As the NHS explains, “many people who have given birth will experience mild mood changes after having a baby, known as the “baby blues”. This is normal and usually only lasts for a few days”. In the case of peripartum depression, the mother can suffer deep sadness, insomnia, and irritability.
The causes of this depression are not clear, but it can be the stress and hormonal imbalance produced during pregnancy and after labour. The female hormones are high during pregnancy, but they drop after childbirth.
In some extreme cases, the mother can suffer a post-partum psychosis, where the mother can experience hallucinations, delusions, and a manic mood.
The history of the patient is essential for getting a diagnosis. It is essential to know when the symptoms started and their duration, if there is an abuse of drugs and alcohol, and if they have had suicidal thoughts or tried to commit suicide in the past. It is also important to analyse the speaking patterns, thoughts patterns and possible problems with memory.
To diagnose depression, some of all the symptoms should be present for at least two weeks before starting any treatment. One symptom should be the mood change, loss of interest in pleasurable activities, or the loss of capacity to enjoy.
The treatment for depression includes medication and psychotherapy. They can be used independently, or they can complement each other. When the condition is severe, there is another available treatment: electroconvulsive therapy (ECT).
In most cases, medication is needed. Antidepressants are used to correct the levels of neurochemicals in the brain, especially serotonin, a chemical that transmits information in the areas of the brain that control emotions, hunger, blood pressure, body temperature, or sleep hormones. The antidepressants act by increasing the levels of serotonin in the brain.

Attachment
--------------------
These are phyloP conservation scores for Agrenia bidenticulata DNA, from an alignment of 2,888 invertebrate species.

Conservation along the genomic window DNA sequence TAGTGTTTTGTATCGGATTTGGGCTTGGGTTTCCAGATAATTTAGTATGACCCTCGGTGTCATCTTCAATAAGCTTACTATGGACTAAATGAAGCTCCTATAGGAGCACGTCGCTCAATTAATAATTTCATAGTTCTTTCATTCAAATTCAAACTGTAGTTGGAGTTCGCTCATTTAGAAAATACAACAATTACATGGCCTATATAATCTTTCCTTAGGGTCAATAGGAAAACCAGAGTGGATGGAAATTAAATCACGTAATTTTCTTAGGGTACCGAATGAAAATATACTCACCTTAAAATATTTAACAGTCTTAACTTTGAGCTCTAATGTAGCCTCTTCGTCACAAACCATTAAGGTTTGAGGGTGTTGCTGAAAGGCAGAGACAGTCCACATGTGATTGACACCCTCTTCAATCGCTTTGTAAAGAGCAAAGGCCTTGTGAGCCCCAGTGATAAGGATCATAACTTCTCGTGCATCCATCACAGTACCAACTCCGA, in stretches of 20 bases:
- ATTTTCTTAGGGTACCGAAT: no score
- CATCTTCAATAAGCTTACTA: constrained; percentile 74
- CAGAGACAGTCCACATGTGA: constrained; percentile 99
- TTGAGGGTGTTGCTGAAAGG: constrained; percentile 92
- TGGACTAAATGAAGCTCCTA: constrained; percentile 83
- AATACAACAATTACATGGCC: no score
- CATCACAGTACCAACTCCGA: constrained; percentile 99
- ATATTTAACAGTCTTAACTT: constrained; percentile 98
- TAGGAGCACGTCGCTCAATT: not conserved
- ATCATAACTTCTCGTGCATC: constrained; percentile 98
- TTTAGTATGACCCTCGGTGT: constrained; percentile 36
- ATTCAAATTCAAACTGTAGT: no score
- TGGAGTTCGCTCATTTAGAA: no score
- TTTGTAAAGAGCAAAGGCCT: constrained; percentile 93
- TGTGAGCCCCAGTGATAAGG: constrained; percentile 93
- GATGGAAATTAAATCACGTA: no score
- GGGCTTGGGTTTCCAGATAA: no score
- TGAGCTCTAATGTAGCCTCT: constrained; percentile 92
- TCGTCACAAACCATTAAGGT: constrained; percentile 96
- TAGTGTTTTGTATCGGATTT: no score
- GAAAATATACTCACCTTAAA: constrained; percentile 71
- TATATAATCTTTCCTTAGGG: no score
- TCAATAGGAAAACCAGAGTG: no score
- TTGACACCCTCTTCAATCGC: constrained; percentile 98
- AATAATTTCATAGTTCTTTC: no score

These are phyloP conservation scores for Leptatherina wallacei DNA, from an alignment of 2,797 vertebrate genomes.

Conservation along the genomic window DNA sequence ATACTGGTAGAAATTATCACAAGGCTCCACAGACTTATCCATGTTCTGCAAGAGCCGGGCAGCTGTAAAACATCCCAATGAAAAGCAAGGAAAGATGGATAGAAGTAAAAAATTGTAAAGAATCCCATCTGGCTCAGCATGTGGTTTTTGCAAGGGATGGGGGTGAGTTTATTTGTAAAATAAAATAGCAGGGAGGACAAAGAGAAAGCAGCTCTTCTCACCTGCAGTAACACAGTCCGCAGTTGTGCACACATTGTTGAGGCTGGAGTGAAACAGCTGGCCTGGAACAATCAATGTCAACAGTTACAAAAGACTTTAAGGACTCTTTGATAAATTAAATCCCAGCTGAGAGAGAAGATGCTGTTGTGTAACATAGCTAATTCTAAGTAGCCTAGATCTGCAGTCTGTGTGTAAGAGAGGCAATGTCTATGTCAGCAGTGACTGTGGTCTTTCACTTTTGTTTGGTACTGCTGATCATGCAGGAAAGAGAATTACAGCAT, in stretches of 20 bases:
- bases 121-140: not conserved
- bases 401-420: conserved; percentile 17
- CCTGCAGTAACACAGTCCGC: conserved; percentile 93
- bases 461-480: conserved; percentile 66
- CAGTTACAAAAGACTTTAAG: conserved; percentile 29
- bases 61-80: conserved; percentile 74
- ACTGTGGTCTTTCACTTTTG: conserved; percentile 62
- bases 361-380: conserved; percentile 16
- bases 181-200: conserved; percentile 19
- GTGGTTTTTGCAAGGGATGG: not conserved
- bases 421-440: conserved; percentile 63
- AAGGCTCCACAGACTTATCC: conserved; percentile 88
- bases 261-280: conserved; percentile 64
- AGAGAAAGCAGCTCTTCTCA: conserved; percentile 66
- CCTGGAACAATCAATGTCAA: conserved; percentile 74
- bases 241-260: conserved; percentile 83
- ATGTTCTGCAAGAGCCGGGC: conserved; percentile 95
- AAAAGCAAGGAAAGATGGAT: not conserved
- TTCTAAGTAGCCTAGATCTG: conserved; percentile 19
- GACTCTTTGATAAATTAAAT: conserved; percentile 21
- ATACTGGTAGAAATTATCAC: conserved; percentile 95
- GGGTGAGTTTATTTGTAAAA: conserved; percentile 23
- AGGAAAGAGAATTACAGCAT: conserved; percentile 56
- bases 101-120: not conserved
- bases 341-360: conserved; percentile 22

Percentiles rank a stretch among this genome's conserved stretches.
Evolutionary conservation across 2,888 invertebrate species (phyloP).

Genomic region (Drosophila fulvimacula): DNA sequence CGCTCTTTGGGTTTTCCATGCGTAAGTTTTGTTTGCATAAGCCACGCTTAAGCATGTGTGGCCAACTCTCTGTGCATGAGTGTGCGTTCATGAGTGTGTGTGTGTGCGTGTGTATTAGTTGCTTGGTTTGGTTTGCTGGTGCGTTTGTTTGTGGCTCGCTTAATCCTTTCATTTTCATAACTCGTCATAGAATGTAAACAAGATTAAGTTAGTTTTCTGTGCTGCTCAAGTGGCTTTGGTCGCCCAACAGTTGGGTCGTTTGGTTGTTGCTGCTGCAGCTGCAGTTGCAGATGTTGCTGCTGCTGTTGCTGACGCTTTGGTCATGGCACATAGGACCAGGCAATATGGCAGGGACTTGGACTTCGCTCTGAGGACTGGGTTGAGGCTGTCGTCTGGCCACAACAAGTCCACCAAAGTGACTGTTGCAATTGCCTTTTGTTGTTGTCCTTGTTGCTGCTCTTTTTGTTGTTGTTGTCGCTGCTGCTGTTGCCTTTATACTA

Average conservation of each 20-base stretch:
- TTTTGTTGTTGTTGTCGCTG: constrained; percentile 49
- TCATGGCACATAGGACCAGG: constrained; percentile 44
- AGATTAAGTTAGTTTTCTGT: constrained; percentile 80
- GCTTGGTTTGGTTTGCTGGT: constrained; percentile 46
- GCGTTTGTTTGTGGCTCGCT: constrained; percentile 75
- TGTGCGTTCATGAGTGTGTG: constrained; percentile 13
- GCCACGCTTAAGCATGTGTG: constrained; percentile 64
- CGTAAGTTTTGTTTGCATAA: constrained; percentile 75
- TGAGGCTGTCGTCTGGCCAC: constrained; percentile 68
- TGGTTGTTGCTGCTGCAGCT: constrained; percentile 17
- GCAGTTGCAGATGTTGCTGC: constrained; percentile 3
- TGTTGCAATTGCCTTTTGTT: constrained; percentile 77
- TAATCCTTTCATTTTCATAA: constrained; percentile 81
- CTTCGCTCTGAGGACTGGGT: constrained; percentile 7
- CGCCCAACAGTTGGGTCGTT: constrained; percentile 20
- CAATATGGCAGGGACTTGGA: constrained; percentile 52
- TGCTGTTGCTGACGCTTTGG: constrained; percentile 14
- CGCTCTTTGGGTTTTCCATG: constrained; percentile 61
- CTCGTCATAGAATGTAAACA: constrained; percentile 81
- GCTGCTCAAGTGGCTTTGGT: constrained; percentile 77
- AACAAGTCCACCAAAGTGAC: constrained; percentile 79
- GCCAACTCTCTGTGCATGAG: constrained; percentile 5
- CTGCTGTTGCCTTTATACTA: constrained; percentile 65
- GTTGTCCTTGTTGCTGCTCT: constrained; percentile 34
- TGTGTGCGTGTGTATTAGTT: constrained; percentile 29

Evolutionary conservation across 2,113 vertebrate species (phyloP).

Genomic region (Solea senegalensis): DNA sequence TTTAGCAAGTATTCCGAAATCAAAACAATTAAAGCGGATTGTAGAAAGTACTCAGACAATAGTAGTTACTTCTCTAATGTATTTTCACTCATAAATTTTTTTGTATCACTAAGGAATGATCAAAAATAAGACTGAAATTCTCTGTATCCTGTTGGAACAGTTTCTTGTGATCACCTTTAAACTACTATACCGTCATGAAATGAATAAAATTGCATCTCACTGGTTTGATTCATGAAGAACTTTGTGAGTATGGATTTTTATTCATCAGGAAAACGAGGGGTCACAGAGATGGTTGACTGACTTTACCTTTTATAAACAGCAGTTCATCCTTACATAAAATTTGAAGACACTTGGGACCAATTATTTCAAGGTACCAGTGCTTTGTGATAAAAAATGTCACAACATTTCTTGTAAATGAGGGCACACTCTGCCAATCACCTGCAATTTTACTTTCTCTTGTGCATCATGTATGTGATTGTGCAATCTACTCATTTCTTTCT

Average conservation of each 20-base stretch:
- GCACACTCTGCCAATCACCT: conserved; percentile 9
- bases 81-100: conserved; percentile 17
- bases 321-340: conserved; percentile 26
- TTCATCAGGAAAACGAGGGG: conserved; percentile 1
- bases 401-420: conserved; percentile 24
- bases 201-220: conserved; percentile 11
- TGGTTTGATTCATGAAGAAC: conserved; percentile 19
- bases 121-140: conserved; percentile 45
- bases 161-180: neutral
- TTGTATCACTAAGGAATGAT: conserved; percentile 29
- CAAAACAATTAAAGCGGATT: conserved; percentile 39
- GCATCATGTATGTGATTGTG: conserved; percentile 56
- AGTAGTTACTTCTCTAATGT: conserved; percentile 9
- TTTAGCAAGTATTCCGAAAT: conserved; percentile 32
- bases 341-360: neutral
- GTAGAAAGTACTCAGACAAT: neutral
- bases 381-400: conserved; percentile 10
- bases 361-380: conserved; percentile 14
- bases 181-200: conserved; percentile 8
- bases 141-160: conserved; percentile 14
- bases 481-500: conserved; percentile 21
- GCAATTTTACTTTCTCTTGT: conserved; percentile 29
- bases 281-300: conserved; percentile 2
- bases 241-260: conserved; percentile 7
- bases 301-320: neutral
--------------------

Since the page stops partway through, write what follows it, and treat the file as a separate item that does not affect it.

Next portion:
There are several types of antidepressants, and each of them increases serotonin levels in different ways. It can take between three to six weeks to have an effect, but each person is different, and it can happen that one specific tablet doesn’t have the desired effect in one patient. Hence, trying different tablets or doses might be necessary before finding the treatment that works for the individual.
The most common side effects of antidepressants can include insomnia, sexual dysfunction, nausea, weight gain, or nervousness.
Psychotherapy is a talk therapy that can be used on its own, especially in mild to moderate depression. Cognitive-behavioural therapy (CBT) is the type of therapy that has been proven most effective for depression.
CBT focuses on the present and reframing the thoughts of the person with depression. It helps the individual be aware of the type of distorted thoughts he is having, challenge them, and change them for others more accurate and realistic.
Electroconvulsive therapy (ECT)
Electroconvulsive therapy is a medical therapy used when the patient can’t take medication, the medication taken is not helping enough, or when the risk of suicide is high.
The American Psychiatry Association explains that ECT involves a brief electrical stimulation of the brain while the patient is under anaesthesia. Patients usually receive ECT two to three times a week for a total of six to 12 sessions.
The person’s environment is vital to achieving recovery, and the compassion and empathy of the person’s loved ones is a key factor. Their patience is vital, as the patient lacks motivation and desire to perform any action, which can trigger people’s frustration. Suggesting and not commanding activities and recommending instead of imposing conversations are essential support that can make a difference.
- What is CBT?
- More information and resources for depression – Rethink
- Tips for coping with depression – NHS
- Self-care for depression – Mind
- Information for parents – Youngminds
- Self-help guide for mild depression – NHS